Review: Sausage Party
The movie is a laugh until you cry, insult you until you cringe, push your boundaries until you break, comedy.
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If you’ll pardon the pun, Seth Rogen and Evan Goldburg are here to test the boundaries of taste with their long awaited animated look at food in Sausage Party. But if you go into this thinking, like a middle-aged mother taking their ten year old to see Deadpool, that because it is in a child’s format that it will be tame and appropriate, you are gravely mistaken.
Welcome to Shopwells, an American supermarket, where foods and other grocery items see the human shoppers as ‘Gods’ who will take them to the ‘Great Beyond’, where they are allowed to do whatever they want, which is largely, much like the ‘gods’ they deify, to shag constantly. The movie largely focuses on the case of a sausage named Frank (Seth Rogen) and his bun girlfriend, Brenda (Kristin Wig), as they plan for their time together in the great beyond, certain that they will be picked together. When it seems like they will be picked together, a returned Honey Mustard (Danny McBride) warns them that the great beyond is a lie before jumping to his death. In an attempt to save him, Frank and Brenda, along with various other items are thrown from the cart, ruining their chance at happiness. Honey Mustard’s words stick with Frank, and he goes on a journey of discovery, trying to find the horrible truth about the so-called ‘Great Beyond’.
This is a brilliant and original idea for a movie. It is an idea that could only come from the comic geniuses behind such twisted endeavors as This Is The End, Pineapple Express and Superbad, all of which Rogen wrote and produced with Goldburg.
The duo know how to write this kind of comedy with as little taste as possible, but including extremely clever humour as well, with a Bagel (Edward Norton) and a Lavash embodying the Israeli-Palestine conflict, as well as countless movie references and awful food puns to make you cringe. In typical Goldberg/Rogen fashion, they want you to laugh, and don’t care who they offend to do so.
As with most other projects by the folks behind Sausage Party, drugs also play a huge part in the story and the development of it, with both bath salts and a whole lot of weed making an appearance in the plot. However, much like Pineapple Express and This Is The End, there is no condemnation of drugs or the use of them, and this is one of the other things that people have come to love about Rogen’s movies. There is no apology for any of the behavior in movie, no spokesperson popping up in the corner of the screen with a “Drugs are bad kids” placard. The movie, as with it’s predecessors, follows the school of thought that people are universally smart enough to make their own decisions. In a world where we are constantly advised against, the movie lack of any moral filter (or a filter of any kind for that matter) is extremely refreshing, just allowing you to sit back and enjoy the movie. This movie has no ‘agenda’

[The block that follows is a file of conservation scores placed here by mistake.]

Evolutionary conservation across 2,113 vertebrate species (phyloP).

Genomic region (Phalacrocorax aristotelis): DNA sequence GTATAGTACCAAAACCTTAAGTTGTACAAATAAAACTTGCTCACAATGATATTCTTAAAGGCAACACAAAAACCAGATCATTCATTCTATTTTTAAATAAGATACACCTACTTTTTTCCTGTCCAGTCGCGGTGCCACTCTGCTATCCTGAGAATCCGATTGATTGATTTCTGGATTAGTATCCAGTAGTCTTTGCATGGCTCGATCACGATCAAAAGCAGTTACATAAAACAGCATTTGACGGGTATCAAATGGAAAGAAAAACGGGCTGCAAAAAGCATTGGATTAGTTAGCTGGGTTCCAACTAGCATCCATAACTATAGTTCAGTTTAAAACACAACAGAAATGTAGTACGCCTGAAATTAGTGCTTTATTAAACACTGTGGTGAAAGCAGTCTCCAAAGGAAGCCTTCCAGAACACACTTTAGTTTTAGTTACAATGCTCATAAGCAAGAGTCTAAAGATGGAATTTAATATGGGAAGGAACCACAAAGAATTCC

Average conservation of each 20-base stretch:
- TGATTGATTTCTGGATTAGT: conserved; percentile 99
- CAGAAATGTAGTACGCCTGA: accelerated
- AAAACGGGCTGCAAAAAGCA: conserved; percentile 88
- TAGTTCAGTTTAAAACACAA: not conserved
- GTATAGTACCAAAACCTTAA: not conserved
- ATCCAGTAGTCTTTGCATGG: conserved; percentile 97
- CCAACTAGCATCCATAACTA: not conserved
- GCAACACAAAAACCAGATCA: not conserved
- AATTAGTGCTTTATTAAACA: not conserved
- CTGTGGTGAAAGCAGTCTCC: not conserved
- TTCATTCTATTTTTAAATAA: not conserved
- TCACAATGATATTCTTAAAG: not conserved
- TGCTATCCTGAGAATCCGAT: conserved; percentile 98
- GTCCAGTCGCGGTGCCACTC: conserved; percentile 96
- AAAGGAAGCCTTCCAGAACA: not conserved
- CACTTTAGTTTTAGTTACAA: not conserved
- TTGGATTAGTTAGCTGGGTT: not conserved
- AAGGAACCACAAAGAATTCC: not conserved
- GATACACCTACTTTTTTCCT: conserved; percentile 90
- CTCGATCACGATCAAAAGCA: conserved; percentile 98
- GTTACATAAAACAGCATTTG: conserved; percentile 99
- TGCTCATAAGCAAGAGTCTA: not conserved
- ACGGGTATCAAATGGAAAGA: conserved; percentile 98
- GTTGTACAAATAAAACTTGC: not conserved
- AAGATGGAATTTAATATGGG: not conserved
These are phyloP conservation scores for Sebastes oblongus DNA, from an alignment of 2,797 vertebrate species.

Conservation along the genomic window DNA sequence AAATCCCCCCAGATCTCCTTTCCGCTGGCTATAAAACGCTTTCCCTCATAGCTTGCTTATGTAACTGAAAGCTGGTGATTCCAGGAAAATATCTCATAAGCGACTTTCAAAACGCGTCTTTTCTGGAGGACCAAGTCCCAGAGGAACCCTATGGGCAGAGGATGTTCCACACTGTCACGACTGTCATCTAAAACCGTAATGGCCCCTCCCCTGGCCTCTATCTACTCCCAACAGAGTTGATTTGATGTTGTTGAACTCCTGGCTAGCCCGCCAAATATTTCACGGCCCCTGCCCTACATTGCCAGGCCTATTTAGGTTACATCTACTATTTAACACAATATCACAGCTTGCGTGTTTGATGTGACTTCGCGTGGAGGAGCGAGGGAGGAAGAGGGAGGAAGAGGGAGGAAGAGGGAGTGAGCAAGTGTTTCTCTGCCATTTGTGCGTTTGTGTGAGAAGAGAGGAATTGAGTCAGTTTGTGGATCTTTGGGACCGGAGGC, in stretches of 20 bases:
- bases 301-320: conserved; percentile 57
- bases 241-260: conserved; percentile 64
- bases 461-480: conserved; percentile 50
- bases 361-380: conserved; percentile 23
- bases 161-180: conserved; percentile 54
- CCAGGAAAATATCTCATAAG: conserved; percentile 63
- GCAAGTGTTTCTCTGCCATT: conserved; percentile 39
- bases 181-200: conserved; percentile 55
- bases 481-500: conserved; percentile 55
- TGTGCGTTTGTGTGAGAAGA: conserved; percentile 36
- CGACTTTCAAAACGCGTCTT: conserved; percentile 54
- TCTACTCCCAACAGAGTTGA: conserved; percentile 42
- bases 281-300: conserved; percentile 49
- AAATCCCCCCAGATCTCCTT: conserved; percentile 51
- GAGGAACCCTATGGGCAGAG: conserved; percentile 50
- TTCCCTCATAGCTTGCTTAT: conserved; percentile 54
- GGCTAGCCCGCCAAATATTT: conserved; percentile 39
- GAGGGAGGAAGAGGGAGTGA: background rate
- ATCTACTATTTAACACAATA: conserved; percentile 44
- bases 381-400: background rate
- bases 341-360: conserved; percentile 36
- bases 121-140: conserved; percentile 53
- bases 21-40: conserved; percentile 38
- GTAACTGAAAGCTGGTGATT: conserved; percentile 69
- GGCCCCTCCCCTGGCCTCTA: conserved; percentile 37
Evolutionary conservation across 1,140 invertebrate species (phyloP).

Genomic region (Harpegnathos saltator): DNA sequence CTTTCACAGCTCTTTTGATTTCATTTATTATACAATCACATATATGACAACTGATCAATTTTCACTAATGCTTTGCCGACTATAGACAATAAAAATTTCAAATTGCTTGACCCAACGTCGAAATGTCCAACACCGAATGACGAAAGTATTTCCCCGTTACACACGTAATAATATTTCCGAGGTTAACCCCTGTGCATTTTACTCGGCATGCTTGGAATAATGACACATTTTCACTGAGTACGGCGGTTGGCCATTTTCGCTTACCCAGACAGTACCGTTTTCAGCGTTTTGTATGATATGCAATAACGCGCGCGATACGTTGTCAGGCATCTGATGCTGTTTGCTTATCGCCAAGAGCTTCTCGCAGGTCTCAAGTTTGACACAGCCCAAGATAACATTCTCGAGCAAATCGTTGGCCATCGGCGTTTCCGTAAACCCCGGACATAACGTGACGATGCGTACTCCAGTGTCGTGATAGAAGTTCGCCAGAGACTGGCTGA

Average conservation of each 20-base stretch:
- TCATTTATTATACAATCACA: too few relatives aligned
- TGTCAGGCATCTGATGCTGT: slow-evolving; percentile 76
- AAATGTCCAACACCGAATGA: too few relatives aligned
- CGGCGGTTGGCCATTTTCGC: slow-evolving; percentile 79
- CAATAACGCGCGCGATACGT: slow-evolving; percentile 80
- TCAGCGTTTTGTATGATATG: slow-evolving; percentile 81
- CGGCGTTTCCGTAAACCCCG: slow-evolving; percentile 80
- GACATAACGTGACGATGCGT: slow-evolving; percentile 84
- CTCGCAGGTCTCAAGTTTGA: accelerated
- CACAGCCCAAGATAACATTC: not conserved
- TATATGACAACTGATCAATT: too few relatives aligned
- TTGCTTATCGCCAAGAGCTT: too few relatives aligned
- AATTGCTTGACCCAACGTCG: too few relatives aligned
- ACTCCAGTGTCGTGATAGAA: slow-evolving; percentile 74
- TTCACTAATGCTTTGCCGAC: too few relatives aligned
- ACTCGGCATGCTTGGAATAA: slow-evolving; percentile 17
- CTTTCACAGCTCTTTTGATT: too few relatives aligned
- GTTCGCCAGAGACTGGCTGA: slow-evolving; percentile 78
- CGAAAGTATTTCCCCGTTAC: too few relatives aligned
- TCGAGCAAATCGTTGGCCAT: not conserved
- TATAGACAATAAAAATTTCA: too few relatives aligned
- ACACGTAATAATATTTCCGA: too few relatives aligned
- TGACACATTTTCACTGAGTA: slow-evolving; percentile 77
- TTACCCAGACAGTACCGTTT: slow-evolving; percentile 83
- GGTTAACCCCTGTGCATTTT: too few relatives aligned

In some movies you can come out feeling that some of the scenes were pointless and unneeded, but this is not the case for Sausage Party. The seemingly banal song that the grocery items start every single day with may seem a bit pointless at first, but once the movie gets into its rhythm, the examination of faith at the centre of this movie puts the song in a whole new perspective. However, to dwell on this aspect would be to insult the movie by saying it is something it is not. The movie is a laugh until you cry, insult you until you cringe, push your boundaries until you break, comedy.
The movie just wants you to enjoy yourself, and the rarity of that should be enough to make you want to go see, if the concept itself wasn’t intriguing enough. Now if you’ll excuse me, I’m going to go to Sainsbury’s to speak French to a croissant.